A row erupted in mid-October between Tesco, the UK’s biggest supermarket, and Unilever, the Anglo-Dutch company. Unilever is the world’s largest consumer goods manufacturer with many well-known brands, including home care products, personal care products and food and drink. Unilever, which manufactures many of its products abroad and uses many ingredients from abroad in those manufactured in the UK, wanted to charge supermarkets 10% more for its products. It blamed the 16% fall in the value of sterling since the referendum in June (see the blog Sterling’s slide).
Tesco refused to pay the increase and so Unilever halted deliveries of over 200 items. As a result, several major brands became unavailable on the Tesco website. The dispute was dubbed ‘Marmitegate’, after one of Unilever’s products.
This is a classic case of power on both sides of the market: a powerful oligopolist, Unilever, facing a powerful oligopsonist, Tesco. With rising costs for Unilever resulting from the falling pound, either Unilever had to absorb the costs, or Tesco had to be prepared to pay the higher prices demanded by Unilever, passing some or all of them onto customers, or there had to be a compromise, with the prices Tesco pays to Unilever rising, but by less than 10%. A compromise was indeed reached on 13 October, with different price increases for each of Unilever’s products depending on how much of the costs are in foreign currencies. Precise details of the deal remained secret.
An interesting dynamic in the dispute was that Tesco and Unilever were acting as ‘champions’ for retailers and suppliers respectively. Other supermarkets were also facing price rises by Unilever. Their reactions were likely to depend on what Tesco did. Similarly, other suppliers were facing rising costs because of the falling pound. Their reactions might depend on how successful Unilever was in passing on its cost increases to retailers.
This example of ‘countervailing power’, or ‘bilateral oligopoly’, helps to illustrate just how much the consumer can gain when a powerful seller is confronted by a powerful buyer. The battle was been likened to that between two ‘gorillas’ of the industry. Its ramifications throughout industry will be interesting.
Podcasts and Webcasts
Tesco-Unilever row: Can unique shop explain ‘Marmitegate’? BBC News, Dougal Shaw (13/10/16)
Tesco, Unilever in Brexit price clash Reuters, David Pollard (13/10/16)
Brexit price-rise warning to shoppers BBC News, Simon Jack (10/10/16)
Tesco in Brexit Pricing Spat With Unilever Wall Street Journal (13/10/16)
Tesco battles Unilever over prices Financial Times on YouTube (14/10/16)
Tesco vs Unilever: Who won? ITV News, Joel Hills (14/10/16)
Tesco removes Marmite and other Unilever brands in price row BBC News (13/10/16)
Marmite Brexit Shortage ‘Just The Beginning’ Of ‘Gorilla’ Grocery Battle As Pound Slumps Huffington Post, Louise Ridley (13/10/16)
Unilever sales increase despite dozens of its brands being removed from Tesco shelves Independent, Ben Chapman (13/10/16)
Tesco-Unilever price row: Why pound value slump has caused Marmite to disappear from shelves Independent, Zlata Rodionova (13/10/16)
Tesco pulls Marmite from online store amid Brexit price row with Unilever The Telegraph, Peter Dominiczak, Steven Swinford and Ashley Armstrong (13/10/16)
Tesco runs short on Marmite and household brands in price row with Unilever The Guardian, Sarah Butler (13/10/16)
Tesco pulls products over plunging pound Financial Times, Mark Vandevelde, Scheherazade Daneshkhu and Paul McClean (13/10/16)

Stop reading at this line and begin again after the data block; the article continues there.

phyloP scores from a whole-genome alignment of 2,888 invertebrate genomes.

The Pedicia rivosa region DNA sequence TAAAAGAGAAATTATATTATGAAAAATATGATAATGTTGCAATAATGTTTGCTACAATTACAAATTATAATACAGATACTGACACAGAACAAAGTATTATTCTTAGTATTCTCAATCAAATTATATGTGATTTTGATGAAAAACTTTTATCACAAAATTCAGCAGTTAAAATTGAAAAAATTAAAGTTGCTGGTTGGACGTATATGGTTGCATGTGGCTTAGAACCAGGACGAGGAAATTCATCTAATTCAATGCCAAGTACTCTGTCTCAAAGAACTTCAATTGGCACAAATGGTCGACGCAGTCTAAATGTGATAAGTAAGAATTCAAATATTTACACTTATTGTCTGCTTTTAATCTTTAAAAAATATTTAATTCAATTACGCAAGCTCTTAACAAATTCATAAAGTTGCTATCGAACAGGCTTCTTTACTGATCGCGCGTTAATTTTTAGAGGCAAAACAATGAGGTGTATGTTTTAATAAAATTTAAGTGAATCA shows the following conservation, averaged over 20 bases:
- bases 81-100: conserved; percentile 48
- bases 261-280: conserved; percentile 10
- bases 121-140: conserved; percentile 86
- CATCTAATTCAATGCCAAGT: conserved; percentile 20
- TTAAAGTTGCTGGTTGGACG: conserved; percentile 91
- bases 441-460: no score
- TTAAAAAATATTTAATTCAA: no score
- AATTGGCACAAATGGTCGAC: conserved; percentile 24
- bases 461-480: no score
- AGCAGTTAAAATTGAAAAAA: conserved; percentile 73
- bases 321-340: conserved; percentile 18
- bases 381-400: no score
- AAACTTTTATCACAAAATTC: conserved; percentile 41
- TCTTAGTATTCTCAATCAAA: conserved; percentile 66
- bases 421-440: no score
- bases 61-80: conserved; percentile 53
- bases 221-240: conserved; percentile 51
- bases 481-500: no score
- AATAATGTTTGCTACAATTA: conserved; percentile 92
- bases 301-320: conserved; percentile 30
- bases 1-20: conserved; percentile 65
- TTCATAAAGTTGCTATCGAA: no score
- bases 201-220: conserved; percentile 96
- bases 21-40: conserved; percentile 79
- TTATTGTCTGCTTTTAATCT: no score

Brexit means…higher prices The Economist, Buttonwood’s notebook (13/10/16)
Tesco, Unilever settle prices row after pound’s Brexit dive Reuters, James Davey and Martinne Geller (14/10/16)
- To what extent can Tesco and Unilever be seen a price leaders of their respective market segments?
- What would you advise other supermarkets to do over their pricing decisions when faced with increased prices from suppliers, and why?
- What would you advise manufacturers of other consumer goods sold in supermarkets to do in the light of the Tesco/Unilever dispute, and why?
- What determines the price elasticity of demand for branded products, such as Marmite, Persil, Dove soap, Hellmann’s mayonnaise, PG Tips tea and Wall’s ice cream?
- What factors will determine in the end just how much extra the consumer pays when supermarkets are faced with demands for higher prices from major suppliers?
- Give some other examples of firms in industries where there is a high degree of countervailing power.
- What are the macroeconomic implications of a depreciating exchange rate?
- If, over the long term, the pound remained 16% below its level in June 2016, would you expect the consumer prices index in the long term to be approximately 16% higher than it would have been if the pound had not depreciated? Explain why or why not.
This rather strange question has been central to a storm that has been brewing between various celebrity chefs, including Jamie Oliver and Hugh Fearnley-Whittingstall, and the supermarkets. Supermarkets say that consumers don’t want irregular shaped vegetables, such as carrots, parsnips and potatoes. ‘Nonsense’, say their critics.
At the centre of the storm are the farmers, who find a large proportion of their vegetables are rejected by the supermarkets. And these are vegetables which are not damaged or bad – simply not of the required shape. Although these rejected vegetables have been described as ‘wonky’, in fact many are not wonky at all, but simply a little too large or too small, or too short or too long. Most of these vegetables are simply wasted – ploughed back into the ground, or at best used for animal feed.
And it’s not just shape; it’s colour too. Many producers of apples find a large proportion being rejected because they are too red or not red enough.
But do consumers really want standardised fruit vegetables? Are the supermarkets correct? Are they responding to demand? Or are they attempting to manipulate demand?
Supermarkets claim that they are just responding to what consumers want. Their critics say that they are setting ludicrously rigid cosmetic standards which are of little concern to consumers. As Hugh Fearnley-Whittingstall states:
‘It’s only when you see the process of selection on the farm, how it has been honed and intensified, it just looks mad. There are many factory line systems where you have people looking for faults on the production line; in this system you’re looking for the good ones.
What we’re asking supermarkets to do is to relax their cosmetic standards for the vegetables that all get bagged up and sold together. It’s about slipping a few more of the not-so-perfect ones into the bag.’